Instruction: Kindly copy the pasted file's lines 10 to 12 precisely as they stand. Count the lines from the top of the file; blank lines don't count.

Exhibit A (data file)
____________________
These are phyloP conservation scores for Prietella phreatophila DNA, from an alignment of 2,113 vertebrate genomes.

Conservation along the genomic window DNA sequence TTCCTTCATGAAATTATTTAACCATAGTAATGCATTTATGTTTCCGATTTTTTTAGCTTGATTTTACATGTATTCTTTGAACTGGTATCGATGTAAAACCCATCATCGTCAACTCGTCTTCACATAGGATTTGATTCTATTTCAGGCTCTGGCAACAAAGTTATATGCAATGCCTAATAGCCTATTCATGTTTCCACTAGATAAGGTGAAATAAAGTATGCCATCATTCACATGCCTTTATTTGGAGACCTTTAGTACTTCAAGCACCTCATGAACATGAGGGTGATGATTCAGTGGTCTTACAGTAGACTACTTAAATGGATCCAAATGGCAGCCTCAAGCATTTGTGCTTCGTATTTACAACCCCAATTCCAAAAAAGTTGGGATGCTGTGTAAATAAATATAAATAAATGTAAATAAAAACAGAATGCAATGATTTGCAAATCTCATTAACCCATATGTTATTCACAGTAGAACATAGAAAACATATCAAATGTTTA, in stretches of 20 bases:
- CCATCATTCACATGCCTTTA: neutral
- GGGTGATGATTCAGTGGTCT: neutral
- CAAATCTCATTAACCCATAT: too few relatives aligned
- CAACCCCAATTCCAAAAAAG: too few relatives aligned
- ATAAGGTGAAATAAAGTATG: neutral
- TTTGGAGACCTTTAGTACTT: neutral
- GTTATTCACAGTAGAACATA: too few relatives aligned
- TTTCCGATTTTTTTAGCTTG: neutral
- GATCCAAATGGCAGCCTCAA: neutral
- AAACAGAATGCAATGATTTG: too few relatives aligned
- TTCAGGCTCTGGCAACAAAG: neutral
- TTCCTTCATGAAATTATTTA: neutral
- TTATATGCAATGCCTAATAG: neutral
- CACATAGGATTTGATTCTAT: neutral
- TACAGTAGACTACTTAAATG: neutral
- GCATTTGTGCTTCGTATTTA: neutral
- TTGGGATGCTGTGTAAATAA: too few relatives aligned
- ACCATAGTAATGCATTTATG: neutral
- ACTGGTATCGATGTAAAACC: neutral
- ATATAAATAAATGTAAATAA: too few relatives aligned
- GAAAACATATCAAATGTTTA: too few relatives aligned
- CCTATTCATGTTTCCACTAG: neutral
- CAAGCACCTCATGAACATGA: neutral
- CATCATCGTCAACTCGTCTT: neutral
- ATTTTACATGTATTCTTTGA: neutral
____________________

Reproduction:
- TTTCCGATTTTTTTAGCTTG: neutral
- GATCCAAATGGCAGCCTCAA: neutral
- AAACAGAATGCAATGATTTG: too few relatives aligned